Category Archives: Juvenile Defense

Juvenile Sex Offender Registration

I was working on some issues today regarding a juvenile matter and a question came up about the Sex Offender Registry Act. I think the question about the sex registry had something to do with The Who playing in Florida, but I digress. Back to juveniles, I think that everyone knows that a juvenile will have to register as a sex offender if convicted of certain crimes. Our legislature has told us that there is no difference between adult sex offenders and sex offenders who are children. They have also told us that it doesn’t matter if the offense occurred in another state.  That appears to be simple. If you are a registered sex offender in one state and move to another state, you must register there.

But what if you are not a sex offender in the state that convicted you? Should you still have to register in your new state? That answer was yes according to the S.C. Department of Juvenile Justice in a case called In the Matter of Shaquille O’Neal B., decided earlier this year. The Shaq appealed and he won.

The juvenile was convicted in North Carolina for Indecent Liberties Between Children. He was placed on probation and the probation was transferred to South Carolina. The S.C. Department of Juvenile Justice notified the juvenile that he had to register as a sex offender. He filed a motion in family court to have his name removed from the registry. The family court denied his motion.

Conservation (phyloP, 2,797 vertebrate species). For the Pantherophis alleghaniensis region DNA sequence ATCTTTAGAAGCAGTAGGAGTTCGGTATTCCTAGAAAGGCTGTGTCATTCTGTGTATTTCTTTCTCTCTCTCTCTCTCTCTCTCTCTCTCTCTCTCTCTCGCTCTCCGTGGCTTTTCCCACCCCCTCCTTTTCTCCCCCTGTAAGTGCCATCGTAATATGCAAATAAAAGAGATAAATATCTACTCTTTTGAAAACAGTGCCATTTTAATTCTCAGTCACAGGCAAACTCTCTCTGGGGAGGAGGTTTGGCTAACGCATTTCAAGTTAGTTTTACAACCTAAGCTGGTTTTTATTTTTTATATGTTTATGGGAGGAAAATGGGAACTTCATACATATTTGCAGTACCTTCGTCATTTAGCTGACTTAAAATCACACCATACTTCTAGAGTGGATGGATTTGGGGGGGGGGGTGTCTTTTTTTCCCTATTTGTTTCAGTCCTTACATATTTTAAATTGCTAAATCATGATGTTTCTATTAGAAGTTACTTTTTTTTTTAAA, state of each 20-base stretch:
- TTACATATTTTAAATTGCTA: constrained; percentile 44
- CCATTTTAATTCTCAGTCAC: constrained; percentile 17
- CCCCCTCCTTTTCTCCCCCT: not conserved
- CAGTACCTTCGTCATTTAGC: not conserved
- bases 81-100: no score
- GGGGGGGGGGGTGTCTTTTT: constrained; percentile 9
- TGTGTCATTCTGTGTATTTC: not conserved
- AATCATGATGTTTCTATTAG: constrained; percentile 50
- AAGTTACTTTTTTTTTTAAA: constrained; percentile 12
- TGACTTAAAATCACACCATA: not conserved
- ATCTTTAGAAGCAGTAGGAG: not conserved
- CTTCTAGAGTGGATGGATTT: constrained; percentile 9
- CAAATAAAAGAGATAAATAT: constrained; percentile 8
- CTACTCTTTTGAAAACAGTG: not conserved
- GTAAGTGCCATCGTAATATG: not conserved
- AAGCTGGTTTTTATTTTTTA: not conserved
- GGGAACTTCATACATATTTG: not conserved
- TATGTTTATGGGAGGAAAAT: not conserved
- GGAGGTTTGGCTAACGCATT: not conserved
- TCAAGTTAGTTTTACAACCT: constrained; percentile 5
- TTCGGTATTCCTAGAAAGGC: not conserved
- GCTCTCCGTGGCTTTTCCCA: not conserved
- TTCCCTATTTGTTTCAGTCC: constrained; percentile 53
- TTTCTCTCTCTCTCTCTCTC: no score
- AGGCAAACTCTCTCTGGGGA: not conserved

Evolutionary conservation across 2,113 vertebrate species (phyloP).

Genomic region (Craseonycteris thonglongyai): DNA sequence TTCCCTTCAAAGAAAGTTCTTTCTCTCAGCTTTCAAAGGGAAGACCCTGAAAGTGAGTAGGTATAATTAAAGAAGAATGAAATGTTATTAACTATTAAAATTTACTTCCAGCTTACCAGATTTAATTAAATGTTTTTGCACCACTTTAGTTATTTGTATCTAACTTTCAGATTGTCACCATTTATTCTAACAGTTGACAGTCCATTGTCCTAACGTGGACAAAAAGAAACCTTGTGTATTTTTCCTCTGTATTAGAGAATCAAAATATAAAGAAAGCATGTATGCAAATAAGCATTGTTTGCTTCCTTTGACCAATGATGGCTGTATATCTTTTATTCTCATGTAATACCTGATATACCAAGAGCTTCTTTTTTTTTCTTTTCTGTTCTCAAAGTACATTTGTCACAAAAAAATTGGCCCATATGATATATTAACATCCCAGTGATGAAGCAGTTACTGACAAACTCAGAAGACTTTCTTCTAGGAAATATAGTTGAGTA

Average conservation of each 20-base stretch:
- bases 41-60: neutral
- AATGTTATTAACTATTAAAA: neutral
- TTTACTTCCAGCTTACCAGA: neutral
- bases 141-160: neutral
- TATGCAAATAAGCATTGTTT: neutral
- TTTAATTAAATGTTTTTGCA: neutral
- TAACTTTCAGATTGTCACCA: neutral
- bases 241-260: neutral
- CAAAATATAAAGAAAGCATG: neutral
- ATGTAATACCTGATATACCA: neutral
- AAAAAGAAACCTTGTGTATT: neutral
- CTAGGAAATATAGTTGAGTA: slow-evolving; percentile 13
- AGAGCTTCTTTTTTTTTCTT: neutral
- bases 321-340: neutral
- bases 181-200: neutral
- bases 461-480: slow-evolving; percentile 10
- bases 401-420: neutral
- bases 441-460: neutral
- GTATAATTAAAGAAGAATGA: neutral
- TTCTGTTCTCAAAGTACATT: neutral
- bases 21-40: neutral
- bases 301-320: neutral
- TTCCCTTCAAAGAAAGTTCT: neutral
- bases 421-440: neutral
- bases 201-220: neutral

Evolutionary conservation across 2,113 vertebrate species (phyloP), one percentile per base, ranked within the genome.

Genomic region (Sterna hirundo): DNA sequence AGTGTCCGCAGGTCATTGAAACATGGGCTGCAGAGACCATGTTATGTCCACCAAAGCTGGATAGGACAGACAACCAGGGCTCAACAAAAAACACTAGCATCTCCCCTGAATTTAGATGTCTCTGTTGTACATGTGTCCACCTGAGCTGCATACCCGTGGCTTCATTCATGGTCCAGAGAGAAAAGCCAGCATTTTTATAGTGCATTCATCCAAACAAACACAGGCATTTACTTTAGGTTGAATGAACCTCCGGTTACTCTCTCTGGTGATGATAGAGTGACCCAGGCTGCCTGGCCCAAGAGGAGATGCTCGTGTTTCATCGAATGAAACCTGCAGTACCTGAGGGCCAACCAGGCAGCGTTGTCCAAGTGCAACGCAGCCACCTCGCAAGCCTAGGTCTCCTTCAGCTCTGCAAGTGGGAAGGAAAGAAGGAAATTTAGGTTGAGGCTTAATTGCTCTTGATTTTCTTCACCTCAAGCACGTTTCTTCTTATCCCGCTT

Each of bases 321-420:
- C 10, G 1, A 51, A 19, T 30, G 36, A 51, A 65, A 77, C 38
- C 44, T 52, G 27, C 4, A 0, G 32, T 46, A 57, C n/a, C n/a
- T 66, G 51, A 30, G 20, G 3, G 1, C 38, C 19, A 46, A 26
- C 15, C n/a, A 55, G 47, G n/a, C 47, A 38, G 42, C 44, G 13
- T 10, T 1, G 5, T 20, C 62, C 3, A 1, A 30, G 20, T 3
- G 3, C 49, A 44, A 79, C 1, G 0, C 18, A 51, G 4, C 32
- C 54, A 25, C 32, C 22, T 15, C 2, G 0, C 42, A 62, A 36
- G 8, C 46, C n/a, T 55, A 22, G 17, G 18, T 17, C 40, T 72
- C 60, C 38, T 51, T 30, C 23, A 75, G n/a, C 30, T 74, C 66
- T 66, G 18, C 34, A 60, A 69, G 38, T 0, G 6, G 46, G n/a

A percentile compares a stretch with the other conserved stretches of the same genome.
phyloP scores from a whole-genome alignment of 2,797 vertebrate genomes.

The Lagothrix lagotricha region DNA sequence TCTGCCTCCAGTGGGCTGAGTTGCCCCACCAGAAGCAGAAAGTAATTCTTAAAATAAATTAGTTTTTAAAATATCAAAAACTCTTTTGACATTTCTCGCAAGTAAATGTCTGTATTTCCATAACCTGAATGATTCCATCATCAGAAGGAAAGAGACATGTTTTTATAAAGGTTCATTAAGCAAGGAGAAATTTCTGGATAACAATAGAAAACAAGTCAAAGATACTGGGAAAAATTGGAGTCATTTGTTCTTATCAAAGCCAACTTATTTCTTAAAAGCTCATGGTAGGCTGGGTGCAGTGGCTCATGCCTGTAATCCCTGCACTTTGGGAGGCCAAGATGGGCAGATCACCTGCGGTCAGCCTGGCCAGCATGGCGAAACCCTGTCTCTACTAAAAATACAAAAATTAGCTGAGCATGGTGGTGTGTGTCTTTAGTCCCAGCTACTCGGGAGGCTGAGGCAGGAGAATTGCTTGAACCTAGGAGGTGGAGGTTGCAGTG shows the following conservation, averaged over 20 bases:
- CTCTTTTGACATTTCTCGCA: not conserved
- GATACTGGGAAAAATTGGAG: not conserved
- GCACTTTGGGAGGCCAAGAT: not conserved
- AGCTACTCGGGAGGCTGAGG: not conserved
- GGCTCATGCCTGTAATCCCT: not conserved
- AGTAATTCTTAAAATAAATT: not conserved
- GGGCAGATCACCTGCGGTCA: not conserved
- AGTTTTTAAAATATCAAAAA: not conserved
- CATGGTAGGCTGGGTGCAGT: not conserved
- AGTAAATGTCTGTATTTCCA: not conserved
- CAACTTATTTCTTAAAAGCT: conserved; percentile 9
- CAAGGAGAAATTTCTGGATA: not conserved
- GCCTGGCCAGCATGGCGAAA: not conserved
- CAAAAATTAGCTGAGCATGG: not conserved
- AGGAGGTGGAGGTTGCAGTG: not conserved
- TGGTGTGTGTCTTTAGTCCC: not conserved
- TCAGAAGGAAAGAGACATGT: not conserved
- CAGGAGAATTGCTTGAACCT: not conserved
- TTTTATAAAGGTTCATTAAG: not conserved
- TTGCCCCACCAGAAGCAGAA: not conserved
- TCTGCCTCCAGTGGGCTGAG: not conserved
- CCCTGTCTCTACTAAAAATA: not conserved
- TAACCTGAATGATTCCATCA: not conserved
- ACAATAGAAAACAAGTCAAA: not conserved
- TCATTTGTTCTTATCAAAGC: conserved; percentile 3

On appeal, the state argued that the family court did not have subject matter jurisdiction to consider the juvenile’s request to have his name removed from the Sex Offender Registry and that he should have filed a declaratory judgment in the court of common pleas to challenge the requirement.

That is the procedure for adults. Remember, this is a juvenile case.

The South Carolina Supreme Court (SCSCt) rejected the states argument. The South Carolina Family Courts have jurisdiction of juveniles.  That jurisdiction continues until the juvenile has completed his probation or becomes an adult, whichever comes later. This juvenile was still on probation when he filed his motion with the family court, therefore the family court had jurisdiction to hear the matter.

Regarding the merits of the motion, the SCSCt looked at the South Carolina Sex Offender Registry Act.

In general, persons of any age who are convicted or adjudicated delinquent in South Carolina of an offense enumerated in the Act or who are convicted or adjudicated delinquent for a similar offense in a comparable court in the United States are required to register.

Clearly the Act applies to juveniles. The question is whether the offense is similar. The SCSCt went on to compare the elements of the crime the juvenile was “adjudicated delinquent” of in N.C. to the elements of a “similar” crime in S.C., Lewd Act on a Minor under the age of Sixteen.

The N.C. offense can only be committed between minors. It is a misdemeanor and is punishable by a sentence of up to 45 days incarceration.  Furthermore, it does not require the defendant to register as a sex offender. The S.C. offense, on the other hand, is one that can be committed by an adult. The defendant must register as a sex offender. The crime is a felony and it carries a sentence of up to 15 years in prison.